Positivism in Poland

Positivism in Poland defined progressive thought in literature and other walks of life following the disastrous January 1863 Uprising until the turn of the 20th century.

In the aftermath of the Uprising, many Poles abandoned their hopes of regaining Poland's independence from Russia, Germany and Austro-Hungary by force of arms. Together with those hopes they — often reluctantly and only partially — set aside the style of the Romantic period. Polish "Positivism," drawing its name from Auguste Comte's philosophy and much of its ideology also from the works of British scholars and scientists, advocated the exercise of reason before emotion. It argued that independence, if it is to be regained, must be regained gradually, by "building from the foundations" (creating a material infrastructure and educating the public) and through "organic work" that would enable Polish society to function as a fully integrated "social organism" (a concept borrowed from Herbert Spencer).

The leading Polish journalist, short-story writer and novelist Bolesław Prus advised his compatriots that Poland's place in the world would be determined by the contributions that she made to its scientific, technological, economic and cultural achievements.

Specific societal questions addressed by the Polish Positivists included the establishment of women's rights, the assimilation of Poland's Jewish minority, and the defense of the Polish population in the German-ruled part of Poland against "Kulturkampf" and displacement by German settlers.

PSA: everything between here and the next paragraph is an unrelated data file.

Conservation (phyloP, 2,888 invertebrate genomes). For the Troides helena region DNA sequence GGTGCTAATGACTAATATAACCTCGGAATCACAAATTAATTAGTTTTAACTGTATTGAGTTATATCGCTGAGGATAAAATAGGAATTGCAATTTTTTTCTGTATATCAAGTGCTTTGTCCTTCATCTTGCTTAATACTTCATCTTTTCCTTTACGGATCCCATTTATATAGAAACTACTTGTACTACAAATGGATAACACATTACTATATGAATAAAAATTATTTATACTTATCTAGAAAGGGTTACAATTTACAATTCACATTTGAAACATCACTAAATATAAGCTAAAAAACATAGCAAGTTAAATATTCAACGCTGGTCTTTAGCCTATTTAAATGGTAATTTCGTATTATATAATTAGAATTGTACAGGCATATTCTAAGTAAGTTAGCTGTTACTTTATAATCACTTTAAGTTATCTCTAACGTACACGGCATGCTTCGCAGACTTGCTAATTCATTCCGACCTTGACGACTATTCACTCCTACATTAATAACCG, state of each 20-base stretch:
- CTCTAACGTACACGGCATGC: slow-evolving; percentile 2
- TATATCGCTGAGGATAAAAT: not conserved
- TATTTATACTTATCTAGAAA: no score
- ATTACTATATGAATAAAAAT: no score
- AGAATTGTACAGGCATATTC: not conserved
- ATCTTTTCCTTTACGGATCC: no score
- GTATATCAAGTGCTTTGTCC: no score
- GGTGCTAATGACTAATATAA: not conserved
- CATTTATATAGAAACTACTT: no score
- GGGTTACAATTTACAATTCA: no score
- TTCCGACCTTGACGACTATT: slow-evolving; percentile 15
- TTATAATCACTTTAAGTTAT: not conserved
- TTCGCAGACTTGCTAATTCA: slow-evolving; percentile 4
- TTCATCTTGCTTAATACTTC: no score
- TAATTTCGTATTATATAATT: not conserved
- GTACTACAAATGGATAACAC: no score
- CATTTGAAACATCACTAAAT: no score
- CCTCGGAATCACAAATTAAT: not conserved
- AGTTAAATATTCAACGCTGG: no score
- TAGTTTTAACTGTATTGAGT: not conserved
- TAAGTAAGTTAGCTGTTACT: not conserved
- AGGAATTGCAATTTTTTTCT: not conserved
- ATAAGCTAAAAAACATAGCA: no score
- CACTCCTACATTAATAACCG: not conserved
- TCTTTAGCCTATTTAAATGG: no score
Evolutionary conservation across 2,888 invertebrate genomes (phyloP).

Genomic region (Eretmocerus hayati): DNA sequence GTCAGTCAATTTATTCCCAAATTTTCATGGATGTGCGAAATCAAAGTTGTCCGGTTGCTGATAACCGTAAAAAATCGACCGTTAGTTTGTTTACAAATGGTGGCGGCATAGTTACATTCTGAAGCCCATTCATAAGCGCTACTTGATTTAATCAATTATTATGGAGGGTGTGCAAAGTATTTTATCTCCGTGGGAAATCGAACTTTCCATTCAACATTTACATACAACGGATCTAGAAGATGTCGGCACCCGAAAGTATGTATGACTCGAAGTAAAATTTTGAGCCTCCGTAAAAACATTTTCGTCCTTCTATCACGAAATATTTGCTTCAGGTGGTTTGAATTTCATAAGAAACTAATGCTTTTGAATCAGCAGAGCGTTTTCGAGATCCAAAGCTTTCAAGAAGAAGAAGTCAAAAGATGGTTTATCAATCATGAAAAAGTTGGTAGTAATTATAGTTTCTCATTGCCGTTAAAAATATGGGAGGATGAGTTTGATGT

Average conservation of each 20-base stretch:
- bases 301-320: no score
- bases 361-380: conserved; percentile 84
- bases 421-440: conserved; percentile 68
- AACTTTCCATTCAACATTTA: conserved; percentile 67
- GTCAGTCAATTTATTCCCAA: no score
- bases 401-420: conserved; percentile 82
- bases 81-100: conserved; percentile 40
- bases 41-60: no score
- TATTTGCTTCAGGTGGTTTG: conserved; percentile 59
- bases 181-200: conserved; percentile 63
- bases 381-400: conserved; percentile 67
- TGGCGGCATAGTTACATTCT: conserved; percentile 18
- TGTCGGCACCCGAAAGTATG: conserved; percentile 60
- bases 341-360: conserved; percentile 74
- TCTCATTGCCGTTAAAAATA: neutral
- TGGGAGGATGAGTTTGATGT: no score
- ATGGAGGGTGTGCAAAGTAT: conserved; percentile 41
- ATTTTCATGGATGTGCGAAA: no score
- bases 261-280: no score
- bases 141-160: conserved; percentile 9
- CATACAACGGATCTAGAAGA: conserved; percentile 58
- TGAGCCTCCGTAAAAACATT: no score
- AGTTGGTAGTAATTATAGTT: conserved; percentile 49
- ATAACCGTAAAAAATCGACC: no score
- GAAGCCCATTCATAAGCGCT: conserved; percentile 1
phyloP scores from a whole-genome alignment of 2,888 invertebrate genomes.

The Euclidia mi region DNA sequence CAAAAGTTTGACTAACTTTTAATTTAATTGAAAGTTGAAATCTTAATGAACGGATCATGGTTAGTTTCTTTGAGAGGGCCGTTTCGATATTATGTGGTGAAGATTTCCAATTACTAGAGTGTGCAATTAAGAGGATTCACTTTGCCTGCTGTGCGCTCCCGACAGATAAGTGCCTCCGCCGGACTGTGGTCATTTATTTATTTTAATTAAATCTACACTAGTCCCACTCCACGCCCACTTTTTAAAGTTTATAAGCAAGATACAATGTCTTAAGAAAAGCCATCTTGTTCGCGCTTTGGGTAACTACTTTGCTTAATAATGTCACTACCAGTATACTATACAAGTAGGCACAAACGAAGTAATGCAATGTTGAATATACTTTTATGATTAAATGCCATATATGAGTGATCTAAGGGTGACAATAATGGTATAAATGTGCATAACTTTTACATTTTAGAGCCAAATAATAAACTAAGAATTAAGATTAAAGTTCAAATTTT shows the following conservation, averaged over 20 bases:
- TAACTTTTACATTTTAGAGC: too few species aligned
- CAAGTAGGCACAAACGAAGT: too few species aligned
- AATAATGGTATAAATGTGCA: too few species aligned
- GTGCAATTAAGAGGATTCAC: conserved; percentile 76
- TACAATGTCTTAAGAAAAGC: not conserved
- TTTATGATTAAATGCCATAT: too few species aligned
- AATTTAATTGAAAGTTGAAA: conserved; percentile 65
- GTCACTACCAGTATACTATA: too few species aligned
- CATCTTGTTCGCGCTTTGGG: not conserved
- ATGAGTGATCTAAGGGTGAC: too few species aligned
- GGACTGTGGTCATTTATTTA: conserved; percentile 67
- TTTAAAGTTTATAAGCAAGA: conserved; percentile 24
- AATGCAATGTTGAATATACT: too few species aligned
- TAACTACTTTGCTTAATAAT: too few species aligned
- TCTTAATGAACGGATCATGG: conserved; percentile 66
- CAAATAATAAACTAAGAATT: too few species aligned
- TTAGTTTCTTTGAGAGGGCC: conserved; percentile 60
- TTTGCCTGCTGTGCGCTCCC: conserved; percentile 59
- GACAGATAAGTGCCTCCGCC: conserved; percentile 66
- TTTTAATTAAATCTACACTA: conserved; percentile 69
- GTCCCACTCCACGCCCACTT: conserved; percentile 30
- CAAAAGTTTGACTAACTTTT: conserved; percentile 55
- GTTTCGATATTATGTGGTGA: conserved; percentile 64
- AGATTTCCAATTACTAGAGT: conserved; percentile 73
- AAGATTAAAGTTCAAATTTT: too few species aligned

The Positivists viewed work, not uprisings, as the true way to maintain a Polish national identity and demonstrate a constructive patriotism.

Leading writers of the Polish Positivist period included:
* Adam Asnyk (1838-1897)
* Adolf Dygasiński (1839–1902)
* Eliza Orzeszkowa (1841-1910)
* Maria Konopnicka (1842-1910)
* Henryk Sienkiewicz (1846-1916; Nobel Prize, 1905)
* Bolesław Prus (1847-1912)
* Wiktor Gomulicki (1848–1919)
* Aleksander Świętochowski (1849–1938)
* Antoni Sygietyński (1850–1923)
* Gabriela Zapolska (1857-1921)
* Maria Rodziewiczówna (1863-1944)

Poets:
* Adam Asnyk (1838-1897)
* Felicjan Faleński (1825-1910)
* Maria Ilnicka (1825 or 1827-1897)
* Aleksander Michaux (1839-1895)
* Wacław Rolicz-Lieder

Dramatists:
* Adam Asnyk
* Michał Bałucki (1837-1901)
* Józef Bliziński (1827-1893)
* Felicjan Faleński (1825-1910)
* Edward Lubowski (1837-1923)
* Józef Narzymski (1839-1872)
* Zygmunt Sarnecki (1837-1922)
* Józef Szujski (1835-1883)
* Aleksander Świętochowski (1849-1938)
* Kazimierz Zalewski (1849-1919)

Literary critics:
* Piotr Chmielowski (1848-1904)


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